Japan – The Strange Country


The author got too much flak for drawing little squinty eyes (with his own little squinty eyes), so he pulled the English version. Those people were missing the point, really. The artwork (infographics) tells most of the story even if you don’t understand Japanese.

What Mina Thinks of Bangkok (Daddy Concurs)

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Quite predictably, the long car ride to and from Bangkok was not appreciated by either baby, which they were quite vocal about. This was a kind of test run; do we really want to unleash these two on a plane full of innocents for the cumulative nineteen or so hours it takes to get back to Cali (w/one stopover)? The answer might just be children’s cold medicine…
Mina’s birth abroad has been duly reported, and her passport is in the works. Legally, she’s not a citizen exactly but has all the same rights as a citizen when she gets the passport. Say what? Yeah, it’s kind of a funny thing (though not half as funny as finding out that there is a Thai way of counting months for the Chinese zodiac and that Mina is a Tiger like me instead of an Ox because she was born in December) that way. I asked the vice consul to explain better what a non-citizen who bears all the rights (and responsibilities) of a citizen is, but even she didn’t know, so hey, that’s some pedantic shit right there.
Bangkok was hot and muggy as ever, and it was a relief to get back home. It’s hotter here, but it’s kind of a clean heat – Bangkok pollution just has a way of working itself into every pore and just making you sticky and gross. Plus, the scourge of mosquitoes in our room was epic. They attacked Max and I until Nam and I just got fed up with it and turned on all the lights and went medieval on their asses. It was like a Tarantino scene because I kept having to use various tools to get at these mosquitoes hiding in different places – a rolled-up newspaper to bat one off the ceiling, and a pillow to smash on in a headboard groove. One even got inside Mina’s portable framed mosquito net and bit her cheek, which woke her up, too.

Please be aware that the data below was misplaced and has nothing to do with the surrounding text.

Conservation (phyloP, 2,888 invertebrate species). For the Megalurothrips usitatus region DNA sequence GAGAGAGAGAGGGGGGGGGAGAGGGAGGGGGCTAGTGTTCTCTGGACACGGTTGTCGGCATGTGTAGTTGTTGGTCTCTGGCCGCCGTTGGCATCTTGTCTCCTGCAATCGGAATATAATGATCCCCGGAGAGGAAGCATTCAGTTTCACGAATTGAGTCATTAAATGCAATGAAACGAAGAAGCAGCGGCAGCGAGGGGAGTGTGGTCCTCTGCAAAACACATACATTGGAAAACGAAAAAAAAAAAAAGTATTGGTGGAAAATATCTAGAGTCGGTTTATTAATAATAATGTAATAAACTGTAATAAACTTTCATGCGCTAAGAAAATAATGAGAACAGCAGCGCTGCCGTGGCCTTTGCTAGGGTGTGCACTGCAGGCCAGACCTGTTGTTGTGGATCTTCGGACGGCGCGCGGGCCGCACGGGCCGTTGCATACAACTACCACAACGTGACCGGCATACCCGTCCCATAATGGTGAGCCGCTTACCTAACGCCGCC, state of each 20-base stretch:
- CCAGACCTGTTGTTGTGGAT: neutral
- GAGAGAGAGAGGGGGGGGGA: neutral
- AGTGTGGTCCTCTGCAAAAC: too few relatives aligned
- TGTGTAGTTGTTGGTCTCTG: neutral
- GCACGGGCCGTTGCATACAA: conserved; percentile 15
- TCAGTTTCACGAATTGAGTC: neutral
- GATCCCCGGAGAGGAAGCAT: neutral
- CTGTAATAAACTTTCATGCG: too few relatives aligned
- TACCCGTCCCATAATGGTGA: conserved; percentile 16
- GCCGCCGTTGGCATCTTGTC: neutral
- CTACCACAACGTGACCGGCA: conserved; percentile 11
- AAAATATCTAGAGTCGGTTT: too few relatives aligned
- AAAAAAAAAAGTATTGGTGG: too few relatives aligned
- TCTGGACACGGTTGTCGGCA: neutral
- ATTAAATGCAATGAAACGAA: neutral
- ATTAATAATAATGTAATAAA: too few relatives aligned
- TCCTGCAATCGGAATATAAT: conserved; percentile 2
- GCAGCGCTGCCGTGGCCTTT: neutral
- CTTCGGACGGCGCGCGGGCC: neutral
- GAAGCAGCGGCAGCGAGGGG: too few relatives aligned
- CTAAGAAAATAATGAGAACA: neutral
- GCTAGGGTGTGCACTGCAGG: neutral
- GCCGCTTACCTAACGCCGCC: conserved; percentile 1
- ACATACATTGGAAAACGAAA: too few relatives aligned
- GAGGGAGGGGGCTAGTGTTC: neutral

Itchy, screaming babies at 3 in the morning sucks hard. So getting payback against the insect kingdom in general felt really good, and after we devoted twenty minutes to smashing every bug in the room, we fell asleep again and had no more problems. Up until that though, I’ve never seen mosquitoes so voracious. We had the AC and two floor fans pointed at Max and the bastards were still getting through to torture him.

We Against the World

I have a master’s class to teach this morning, then our whole family + nanny are off to Bangkok. We have an appointment tomorrow morning at the embassy’s ACS building to report Mina’s birth abroad and apply for a passport. The problem? There are 100,000 demonstrators trying to get noticed at high profile venues such as, say, in the front of the US embassy. So I’m in my crowd-dodging mode and have hardened my forearms just in case.
I would have waited for the demonstrators to go home, but last year it took them months just to give up their hold on the airport, and we really need this passport now.

ippon demo ninjin

Max is a little less enthused by this than I am, but I found the greatest song for learning counting (and introducing the concept of counters) in Japanese this week:

It’s just a great song, really. I hereby declare this a Cosmic Buddha reunion number.
There was apparently some fluff about this song being switched to the A-side when the album was repressed, so they repressed again as it originally was, on the B-side. The thing is, it seems this song was originally (released in 1975) not very popular and the A-side song that became a hit, when compared now, sounds really boring: ?????????.
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Language notes:
Max will turn two on April 18, and right now the majority of what he speaks is Thai, followed by English, and then just a bit of Japanese. Some people worried about it being a problem for him, but I think they basically underestimate the learning capacity of children.
So far, there’s been no problems and his Thai pronunciation is already much better than mine. The nanny is careful to speak mostly standard Thai around the babies, so that’s covered as well (otherwise they’d basically be learning to speak Laotian – we are in an area (Issan or NE region) very close to Laos regarding language and culture as well as geography).